Our CFO looked me in the eye as we were having a one-on-one session and said, ‘Well, I can tell this meeting is over.’ I asked, ‘why would you say that’ and he answered that when I seemingly lose interest in a discussion, I stroke my left eyebrow. Damn! He read me like a book, a skill I prided myself on honing over many years of observation. It was difficult, but from that day forward I tried very hard to never again stroke my left eyebrow, at least when meeting with that CFO.
Behavioral patterns and body language; most of us develop an awareness of them (in others); some of us learn to use that awareness to our advantage.
A Playful Example:
My client was interested in purchasing a sizable Midwest consumer products’ company. The selling company was represented by an east coast broker known for connecting some rather sizable transactions. He visited us a number of times to ‘present’ the offering memorandum and field initial questions. We usually had seven or eight people attend and the broker always took the same seat, one seat in from the left end of the conference table.
At the end of each meeting it was ‘show time.’ The broker would slowly swivel his chair to take in the view of all in attendance. And then…he would lecture, he would ‘sell’ and he would instruct, easily rotating slightly from left to right, speaking to each of us and all of us and then…end of meeting! After we toured the Midwest company and kicked the tires we met one more time in the conference room; the subject was a purchase offer.
For this meeting however, I asked our team to arrive 15 minutes early and assigned seats. One of us took the broker’s preferred seat and positioned his at the middle of the table, but substituted a rigid chair, no castors, no swivel. He arrived, a bit surprised that we were already assembled and had to take the remaining open seat. We presented our offer in detail. When we had finished, it was once again ‘show time’ but the broker couldn’t rotate his chair; he had to swivel himself instead; worse, he didn’t have the panoramic view of the table. It was awkward; his pattern had been derailed and it showed in his negotiations. Many of us held back smiles as we enjoyed a playing field that had been leveled!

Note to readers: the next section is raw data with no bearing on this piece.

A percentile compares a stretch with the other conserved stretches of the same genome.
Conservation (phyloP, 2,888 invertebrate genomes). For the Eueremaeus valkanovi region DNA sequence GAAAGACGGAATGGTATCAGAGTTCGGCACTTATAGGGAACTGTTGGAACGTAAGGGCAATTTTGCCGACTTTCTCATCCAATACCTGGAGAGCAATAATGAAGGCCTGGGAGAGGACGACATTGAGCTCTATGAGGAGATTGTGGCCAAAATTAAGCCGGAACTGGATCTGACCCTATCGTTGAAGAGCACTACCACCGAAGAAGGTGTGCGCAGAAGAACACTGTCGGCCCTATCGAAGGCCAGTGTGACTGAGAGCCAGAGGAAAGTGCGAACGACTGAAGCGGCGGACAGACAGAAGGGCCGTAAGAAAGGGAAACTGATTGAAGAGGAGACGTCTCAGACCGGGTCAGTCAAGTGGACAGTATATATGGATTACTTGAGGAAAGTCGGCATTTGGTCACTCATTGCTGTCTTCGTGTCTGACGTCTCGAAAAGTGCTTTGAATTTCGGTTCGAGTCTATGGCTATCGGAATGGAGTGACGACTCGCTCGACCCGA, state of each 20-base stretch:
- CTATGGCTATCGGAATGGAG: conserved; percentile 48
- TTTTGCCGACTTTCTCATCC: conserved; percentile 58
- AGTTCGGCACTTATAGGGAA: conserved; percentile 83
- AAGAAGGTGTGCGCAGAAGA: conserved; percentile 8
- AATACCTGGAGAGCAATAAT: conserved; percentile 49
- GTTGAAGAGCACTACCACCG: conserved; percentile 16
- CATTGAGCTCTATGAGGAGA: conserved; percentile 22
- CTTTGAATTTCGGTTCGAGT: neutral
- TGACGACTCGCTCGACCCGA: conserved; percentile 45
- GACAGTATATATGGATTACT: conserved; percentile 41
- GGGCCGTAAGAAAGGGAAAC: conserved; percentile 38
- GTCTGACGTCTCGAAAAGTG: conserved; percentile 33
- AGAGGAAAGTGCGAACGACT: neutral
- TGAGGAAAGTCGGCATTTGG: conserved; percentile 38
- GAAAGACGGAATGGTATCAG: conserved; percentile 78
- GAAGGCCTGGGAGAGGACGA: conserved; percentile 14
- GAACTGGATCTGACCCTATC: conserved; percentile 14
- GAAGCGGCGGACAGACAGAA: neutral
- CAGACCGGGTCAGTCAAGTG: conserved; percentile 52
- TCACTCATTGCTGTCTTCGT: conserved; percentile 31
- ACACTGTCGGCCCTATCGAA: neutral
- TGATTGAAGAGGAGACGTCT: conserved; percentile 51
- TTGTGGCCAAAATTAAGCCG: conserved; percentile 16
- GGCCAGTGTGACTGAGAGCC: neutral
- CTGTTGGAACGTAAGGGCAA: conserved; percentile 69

A Painful Example:
When serving on a board a number of years ago, my radar went up during a committee meeting when a fellow director commented on some of the documentation being reviewed. After the meeting I asked him in private if he had shared any of the documentation (against policy) with another board on which he served. He answered ‘yes’ and in return I told him I felt obligated to bring the matter to the full board at the next regularly scheduled meeting.
That meeting came soon thereafter. All directors and executives attending followed a well-established seating pattern except for the director I had questioned. He not only took a different chair than usual but when the agenda led to the concern he had provoked, he intentionally pushed his chair back from the table, seemingly to be out of the line of sight of some of the attendees. When I summarized the issue for the board and after confirming that he had shared documentation, because of his break in patterns, I asked him how many times he had done so; his candid response, ‘three.’ I would have settled for ‘one’ had his pattern not changed so significantly!
Some things you just don’t learn from books; for me; recognizing and understanding unique or unusual behavioral patterns is one of them. It’s an acquired skill which in my view, when respected, can enhance leadership.